Installing the native JAI and ImageIO

The Java Advanced Imaging API (JAI) is an advanced image manipulation library built by Sun. GeoServer requires JAI to work with coverages and leverages it for WMS output generation. By default, GeoServer ships with the pure Java version of JAI, but installing the native JAI version in your JDK/JRE will increase the image handling performance significantly.

In particular, installing the native JAI is important for all raster processing, which is used heavily in both WMS and WCS to rescale, cut and reproject rasters. Installing the native JAI is also important for all raster reading and writing, which affects both WMS and WCS. Finally, native JAI is very useful even if there is no raster data involved, as WMS output encoding requires writing PNG/GIF/JPEG images, which are themselves rasters.

Native extensions are available for Windows (32 bit), Linux and Solaris (32 and 64 bit systems). Mac Os X 10.6 (probably 10.5 and 10.4 too) comes with JAI native extensions installed by default in /System/Library/Java/Extensions/. Unfortunately native ImageIO extensions are not available for Mac Os X.

Note

These installers are limited to allow adding native extensions to just one version of the JDK/JRE on your system. If native extensions are needed on multiple versions, manually unpacking the extensions will be necessary.

Note

These installers are also only able to apply the extensions to the currently used JDK/JRE. If native extensions are needed on a different JDK/JRE than that which is currently used, it will be necessary to uninstall the current one first, then run the setup program against the remaining JDK/JRE.

Installing native JAI on Windows

  1. Download JAI 1.1.3. At the time of writing only the 32 bit version of the installer is available, so if you are using a JDK, you will want to download jai-1_1_3-lib-windows-i586-jdk.exe, and if you are using a JRE, you will want to download jai-1_1_3-lib-windows-i586-jre.exe.
  2. Run the installer and point it to the JDK/JRE install that GeoServer will use to run.
  3. Download JAI Image I/O 1.1. At the time of writing only the 32 bit version of the installer is available, so if you are using a JDK, you will want to download jai_imageio-1_1-lib-windows-i586-jdk.exe, and if you are using a JRE, you will want to download jai_imageio-1_1-lib-windows-i586-jre.exe
  4. Run the installer and point it to the JDK/JRE install that GeoServer will use to run.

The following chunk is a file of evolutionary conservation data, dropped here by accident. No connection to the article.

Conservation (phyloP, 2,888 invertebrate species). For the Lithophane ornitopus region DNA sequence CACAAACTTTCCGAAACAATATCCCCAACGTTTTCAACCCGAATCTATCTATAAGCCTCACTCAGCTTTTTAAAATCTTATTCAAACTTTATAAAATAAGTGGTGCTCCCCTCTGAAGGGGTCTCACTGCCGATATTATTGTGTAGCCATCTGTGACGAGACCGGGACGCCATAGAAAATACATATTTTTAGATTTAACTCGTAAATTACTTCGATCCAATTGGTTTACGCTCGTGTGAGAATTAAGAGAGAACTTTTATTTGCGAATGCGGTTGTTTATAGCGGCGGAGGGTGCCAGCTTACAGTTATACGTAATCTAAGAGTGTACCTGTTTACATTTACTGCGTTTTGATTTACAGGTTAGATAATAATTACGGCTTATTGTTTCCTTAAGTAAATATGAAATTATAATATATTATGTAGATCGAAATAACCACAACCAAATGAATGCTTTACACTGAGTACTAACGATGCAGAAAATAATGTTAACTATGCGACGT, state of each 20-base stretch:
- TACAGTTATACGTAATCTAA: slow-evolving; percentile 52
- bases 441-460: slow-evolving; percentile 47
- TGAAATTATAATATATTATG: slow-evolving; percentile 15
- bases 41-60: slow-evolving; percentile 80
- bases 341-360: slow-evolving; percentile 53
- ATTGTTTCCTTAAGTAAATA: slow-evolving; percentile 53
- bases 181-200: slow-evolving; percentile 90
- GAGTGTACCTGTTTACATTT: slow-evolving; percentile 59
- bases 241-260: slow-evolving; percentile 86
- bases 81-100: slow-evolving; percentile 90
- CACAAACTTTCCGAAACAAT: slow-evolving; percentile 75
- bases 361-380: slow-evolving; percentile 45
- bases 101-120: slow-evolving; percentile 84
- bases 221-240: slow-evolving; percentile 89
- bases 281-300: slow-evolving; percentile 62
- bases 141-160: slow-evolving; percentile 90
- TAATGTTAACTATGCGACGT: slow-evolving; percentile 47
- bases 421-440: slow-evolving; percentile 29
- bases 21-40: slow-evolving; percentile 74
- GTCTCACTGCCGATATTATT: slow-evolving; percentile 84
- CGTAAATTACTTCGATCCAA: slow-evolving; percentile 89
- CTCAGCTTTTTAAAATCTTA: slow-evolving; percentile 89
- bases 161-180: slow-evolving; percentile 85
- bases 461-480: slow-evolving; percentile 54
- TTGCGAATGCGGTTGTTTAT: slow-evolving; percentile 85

Installing native JAI on Linux

  1. Download JAI 1.1.3, choosing the appropriate architecture:

    • i586 for the 32 bit systems
    • amd64 for the 64 bit ones (even if using Intel processors)
  2. Estract the file into a temporary directory

  3. Move jar files in the JDK/JRE lib/ext folder.

  4. Move so files in the JDK/JRE lib/amd64 folder.

  5. For example, on an Ubuntu 64 bit system:

    $ cd /tmp
    $ wget http://download.java.net/media/jai/builds/release/1_1_3/jai-1_1_3-lib-linux-amd64.tar.gz && \
    gunzip -c jai-1_1_3-lib-linux-amd64.tar.gz | tar xf - && \
    mv /tmp/jai-1_1_3/lib/*.jar $JAVA_HOME/jre/lib/ext/ && \
    mv /tmp/jai-1_1_3/lib/*.so $JAVA_HOME/jre/lib/amd64/ && \
    rm /tmp/jai-1_1_3-lib-linux-amd64.tar.gz && \
    rm -r /tmp/jai-1_1_3
    
  6. Download JAI Image I/O 1.1, choosing the appropriate architecture:

    • i586 for the 32 bit systems
    • amd64 for the 64 bit ones (even if using Intel processors)
  7. Estract the file into a temporary directory

  8. Move jar files in the JDK/JRE lib/ext folder.

  9. Move so files in the JDK/JRE lib/amd64 folder.

  10. For example, on an Ubuntu 64 bit system:

    $ cd /tmp
    $ wget http://download.java.net/media/jai-imageio/builds/release/1.1/jai_imageio-1_1-lib-linux-amd64.tar.gz && \
    gunzip -c jai_imageio-1_1-lib-linux-amd64.tar.gz | tar xf - && \
    mv /tmp/jai_imageio-1_1/lib/*.jar $JAVA_HOME/jre/lib/ext/ && \
    mv /tmp/jai_imageio-1_1/lib/*.so $JAVA_HOME/jre/lib/amd64/ && \
    rm /tmp/jai_imageio-1_1-lib-linux-amd64.tar.gz && \
    rm -r /tmp/jai_imageio-1_1
    

Optional cleanup

Once the installation is complete, you may optionally remove the original JAI files from the GeoServer instance:

jai_core-x.y.z.jar
jai_imageio-x.y.jar
jai_codec-x.y.z.jar

where x, y, and z refer to specific version numbers.